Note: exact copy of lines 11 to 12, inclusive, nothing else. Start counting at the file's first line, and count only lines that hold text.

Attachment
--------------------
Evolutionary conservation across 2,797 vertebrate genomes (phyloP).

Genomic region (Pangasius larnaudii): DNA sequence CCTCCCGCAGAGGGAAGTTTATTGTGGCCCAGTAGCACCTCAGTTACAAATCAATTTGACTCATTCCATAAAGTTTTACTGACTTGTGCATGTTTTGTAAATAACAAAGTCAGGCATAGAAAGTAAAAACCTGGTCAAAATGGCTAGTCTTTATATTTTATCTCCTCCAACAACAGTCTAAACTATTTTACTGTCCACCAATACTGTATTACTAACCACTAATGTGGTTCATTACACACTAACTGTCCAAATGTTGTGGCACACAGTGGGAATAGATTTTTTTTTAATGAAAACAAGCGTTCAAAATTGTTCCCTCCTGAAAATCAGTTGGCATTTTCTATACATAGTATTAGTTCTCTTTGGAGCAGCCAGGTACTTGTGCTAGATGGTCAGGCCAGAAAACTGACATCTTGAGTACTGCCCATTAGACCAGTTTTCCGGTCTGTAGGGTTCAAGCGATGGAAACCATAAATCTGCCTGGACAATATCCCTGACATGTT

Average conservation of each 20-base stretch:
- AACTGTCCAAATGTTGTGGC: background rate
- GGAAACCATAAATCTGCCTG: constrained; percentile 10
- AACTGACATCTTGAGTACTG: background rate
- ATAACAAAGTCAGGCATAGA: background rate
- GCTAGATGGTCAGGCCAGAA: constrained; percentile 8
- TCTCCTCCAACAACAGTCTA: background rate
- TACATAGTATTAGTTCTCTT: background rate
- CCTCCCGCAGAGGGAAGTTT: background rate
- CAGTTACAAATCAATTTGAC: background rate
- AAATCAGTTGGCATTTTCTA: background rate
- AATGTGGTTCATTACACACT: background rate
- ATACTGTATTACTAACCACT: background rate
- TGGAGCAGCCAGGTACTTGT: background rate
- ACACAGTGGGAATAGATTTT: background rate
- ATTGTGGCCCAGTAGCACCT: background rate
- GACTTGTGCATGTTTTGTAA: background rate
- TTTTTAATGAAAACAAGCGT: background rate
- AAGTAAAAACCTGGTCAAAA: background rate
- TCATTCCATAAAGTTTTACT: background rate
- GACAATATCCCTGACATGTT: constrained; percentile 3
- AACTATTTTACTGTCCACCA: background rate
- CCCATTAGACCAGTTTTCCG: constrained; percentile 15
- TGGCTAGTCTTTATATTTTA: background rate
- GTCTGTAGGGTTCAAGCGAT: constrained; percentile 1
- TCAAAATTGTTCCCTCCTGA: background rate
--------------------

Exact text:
- CCTCCCGCAGAGGGAAGTTT: background rate
- CAGTTACAAATCAATTTGAC: background rate